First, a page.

Wingspan approx 35 mm. It can be identified by its patterned wings and sturdy beak. The scorpion-like tail is only seen in the male and is in fact its genitalia and doesn't sting. Panorpa species are very similar and require close examination with a microscope or good hand lens to distinguish them. In males this involves looking at the ventral surface of the genital capsule and in females the ovipositor.
Centaurea cyanus is an annual plant growing to 16-35 inches tall, with grey-green branched stems. The leaves are lanceolate, 1–4 cm long. The flowers are most commonly an intense blue colour, produced in flowerheads 1.5–3 cm diameter, with a ring of a few large, spreading ray florets surrounding a central cluster of disc florets. The blue pigment is protocyanin, which in roses is red. In the past it often grew as a weed in crop fields, but is now endangered in its native habitat by agricultural intensification, particularly over-use of herbicides, destroying its habitat. In the United Kingdom it has declined from 264 sites to just 3 sites in the last 50 years.
One of the most popular of old-fashioned garden plants, Bleedinghearts burst into flower in late spring. Lamprocapnos spectabilis 'Alba' forms a bushy, upright mound of light green foliage, with a somewhat ferny appearance. Dangling white locket flowers are held on arching stems. The flowers strikingly resemble the conventional heart shape, with a droplet beneath - hence the common name. The pure white-flowered 'Alba', somewhat more robust than the species, is a popular cultivar. The plant sometimes behaves as a spring ephemeral, going dormant in summer.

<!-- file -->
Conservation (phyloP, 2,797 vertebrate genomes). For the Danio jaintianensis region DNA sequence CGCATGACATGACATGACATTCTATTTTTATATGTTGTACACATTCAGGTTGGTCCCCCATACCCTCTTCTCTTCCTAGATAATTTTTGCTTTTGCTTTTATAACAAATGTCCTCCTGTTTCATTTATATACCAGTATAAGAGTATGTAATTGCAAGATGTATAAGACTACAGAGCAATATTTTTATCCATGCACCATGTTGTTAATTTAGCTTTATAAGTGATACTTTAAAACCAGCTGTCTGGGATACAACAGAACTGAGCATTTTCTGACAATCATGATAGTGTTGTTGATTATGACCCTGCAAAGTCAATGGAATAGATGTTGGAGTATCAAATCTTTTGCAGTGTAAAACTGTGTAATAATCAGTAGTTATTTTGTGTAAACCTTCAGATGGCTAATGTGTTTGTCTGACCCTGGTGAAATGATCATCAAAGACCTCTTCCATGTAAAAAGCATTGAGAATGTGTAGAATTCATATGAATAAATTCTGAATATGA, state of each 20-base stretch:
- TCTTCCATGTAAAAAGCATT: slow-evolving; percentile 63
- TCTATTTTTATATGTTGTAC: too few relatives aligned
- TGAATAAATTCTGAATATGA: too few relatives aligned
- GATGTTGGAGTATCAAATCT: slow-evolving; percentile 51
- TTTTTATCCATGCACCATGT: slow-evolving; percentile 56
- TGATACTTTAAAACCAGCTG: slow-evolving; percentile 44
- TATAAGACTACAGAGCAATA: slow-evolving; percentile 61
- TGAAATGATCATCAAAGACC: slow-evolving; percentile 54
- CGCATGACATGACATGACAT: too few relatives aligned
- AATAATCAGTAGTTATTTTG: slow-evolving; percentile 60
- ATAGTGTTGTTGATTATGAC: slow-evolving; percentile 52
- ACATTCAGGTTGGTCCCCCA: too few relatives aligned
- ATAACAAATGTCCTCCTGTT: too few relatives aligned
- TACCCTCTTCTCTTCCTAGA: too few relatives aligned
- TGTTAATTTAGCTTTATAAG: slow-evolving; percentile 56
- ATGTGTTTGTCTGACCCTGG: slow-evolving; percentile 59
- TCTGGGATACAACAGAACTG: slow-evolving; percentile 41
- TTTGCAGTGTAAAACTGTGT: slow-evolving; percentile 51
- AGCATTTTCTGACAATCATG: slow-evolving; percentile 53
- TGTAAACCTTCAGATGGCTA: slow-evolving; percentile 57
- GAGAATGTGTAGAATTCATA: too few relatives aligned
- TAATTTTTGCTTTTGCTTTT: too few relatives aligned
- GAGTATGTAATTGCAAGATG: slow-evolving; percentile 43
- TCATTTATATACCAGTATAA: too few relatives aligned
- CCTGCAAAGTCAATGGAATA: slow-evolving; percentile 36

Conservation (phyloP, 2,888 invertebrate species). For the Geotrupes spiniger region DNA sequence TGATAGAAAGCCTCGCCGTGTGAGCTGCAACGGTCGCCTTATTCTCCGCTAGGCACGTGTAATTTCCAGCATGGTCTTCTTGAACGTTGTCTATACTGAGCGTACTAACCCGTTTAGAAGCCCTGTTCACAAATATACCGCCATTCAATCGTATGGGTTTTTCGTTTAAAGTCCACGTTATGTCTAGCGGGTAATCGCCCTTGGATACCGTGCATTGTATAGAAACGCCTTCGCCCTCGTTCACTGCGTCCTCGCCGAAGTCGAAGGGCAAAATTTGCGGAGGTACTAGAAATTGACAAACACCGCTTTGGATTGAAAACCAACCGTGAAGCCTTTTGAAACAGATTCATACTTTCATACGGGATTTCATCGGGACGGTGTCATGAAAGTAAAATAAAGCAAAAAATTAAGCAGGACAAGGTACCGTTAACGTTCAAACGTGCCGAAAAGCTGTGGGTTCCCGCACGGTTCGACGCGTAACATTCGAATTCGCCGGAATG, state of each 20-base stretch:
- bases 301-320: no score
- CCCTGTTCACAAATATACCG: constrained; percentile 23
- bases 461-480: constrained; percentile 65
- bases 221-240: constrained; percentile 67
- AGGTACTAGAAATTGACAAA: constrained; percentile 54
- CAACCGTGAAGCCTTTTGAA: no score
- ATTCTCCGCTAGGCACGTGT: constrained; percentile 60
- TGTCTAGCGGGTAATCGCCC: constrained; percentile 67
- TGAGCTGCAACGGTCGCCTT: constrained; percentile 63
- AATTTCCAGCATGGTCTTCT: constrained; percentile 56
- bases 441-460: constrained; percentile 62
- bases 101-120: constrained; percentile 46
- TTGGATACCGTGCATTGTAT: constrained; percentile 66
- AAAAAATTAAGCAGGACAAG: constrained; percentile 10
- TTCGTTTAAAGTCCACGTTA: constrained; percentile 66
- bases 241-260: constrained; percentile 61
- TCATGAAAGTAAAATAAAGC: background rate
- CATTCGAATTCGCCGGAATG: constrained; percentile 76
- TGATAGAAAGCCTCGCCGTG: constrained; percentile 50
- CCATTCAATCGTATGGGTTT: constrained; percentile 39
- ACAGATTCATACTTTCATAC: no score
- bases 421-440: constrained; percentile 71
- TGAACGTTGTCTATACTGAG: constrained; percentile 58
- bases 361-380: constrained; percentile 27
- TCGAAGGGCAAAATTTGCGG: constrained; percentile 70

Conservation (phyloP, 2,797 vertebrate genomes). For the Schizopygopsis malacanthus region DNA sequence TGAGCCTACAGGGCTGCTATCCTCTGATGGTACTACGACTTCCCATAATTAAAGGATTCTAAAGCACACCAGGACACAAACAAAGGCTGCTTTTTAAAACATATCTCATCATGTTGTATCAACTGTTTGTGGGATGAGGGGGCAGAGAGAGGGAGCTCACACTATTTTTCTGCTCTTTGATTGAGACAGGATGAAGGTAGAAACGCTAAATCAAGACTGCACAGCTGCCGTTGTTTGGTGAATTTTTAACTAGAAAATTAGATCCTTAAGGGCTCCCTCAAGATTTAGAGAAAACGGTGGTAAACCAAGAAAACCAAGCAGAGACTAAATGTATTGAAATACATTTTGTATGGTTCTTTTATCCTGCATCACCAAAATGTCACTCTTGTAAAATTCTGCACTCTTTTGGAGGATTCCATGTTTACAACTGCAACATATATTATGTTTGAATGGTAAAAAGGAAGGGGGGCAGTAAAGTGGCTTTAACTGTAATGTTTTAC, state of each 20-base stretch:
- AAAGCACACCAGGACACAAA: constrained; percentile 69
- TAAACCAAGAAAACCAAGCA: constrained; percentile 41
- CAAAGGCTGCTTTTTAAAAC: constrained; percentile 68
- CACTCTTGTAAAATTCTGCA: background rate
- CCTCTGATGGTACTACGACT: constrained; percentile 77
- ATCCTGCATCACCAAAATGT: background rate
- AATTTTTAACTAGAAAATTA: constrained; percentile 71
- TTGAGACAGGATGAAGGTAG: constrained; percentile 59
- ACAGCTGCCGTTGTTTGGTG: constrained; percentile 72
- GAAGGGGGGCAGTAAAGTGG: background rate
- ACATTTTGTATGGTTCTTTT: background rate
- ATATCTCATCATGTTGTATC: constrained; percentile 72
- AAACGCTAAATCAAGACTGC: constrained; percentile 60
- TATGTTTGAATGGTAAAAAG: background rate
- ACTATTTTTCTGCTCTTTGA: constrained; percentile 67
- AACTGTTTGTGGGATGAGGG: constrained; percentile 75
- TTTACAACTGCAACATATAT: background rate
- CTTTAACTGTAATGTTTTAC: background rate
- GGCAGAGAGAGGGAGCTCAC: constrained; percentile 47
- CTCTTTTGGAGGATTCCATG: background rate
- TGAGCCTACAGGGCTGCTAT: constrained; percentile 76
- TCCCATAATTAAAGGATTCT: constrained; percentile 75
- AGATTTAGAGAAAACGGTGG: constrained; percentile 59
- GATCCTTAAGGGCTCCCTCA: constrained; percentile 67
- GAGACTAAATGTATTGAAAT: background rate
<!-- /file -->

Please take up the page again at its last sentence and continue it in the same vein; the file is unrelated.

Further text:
For the developers at New York start-up Networked Organisms, smartphones are the butterfly nets of the 21st Century. Their tool, Project Noah, lets people upload photos of plants and wildlife around them, creating a map of the natural world and contributing to scientific research in the process.
Bespectacled scientists of yore would carry around hefty field guides, made up of hundreds of pages of text and photos. But these days, smartphone owners have a lighter option: an app called Project Noah, which aims to help people identify plants and animals as well as collect data from "citizen scientists" about where certain species are located.
Project Noah enables us to be part of a more focused online community where we can learn more about wildlife around us and contribute to scientific research. It pulls participants into deeper, more meaningful engagement by enabling people to go on “missions” to collectively map changes based on sightings.
A modern invention that may also hold the key to saving species in the future. Project Noah is a global study that encourages nature lovers to document the wildlife they encounter, using a purpose built phone app and web community. In addition to the virtual "collection" of species, Project Noah encourages citizen science by linking up with existing surveys including the International Spider Survey and the Global Coral Reef Monitoring Network.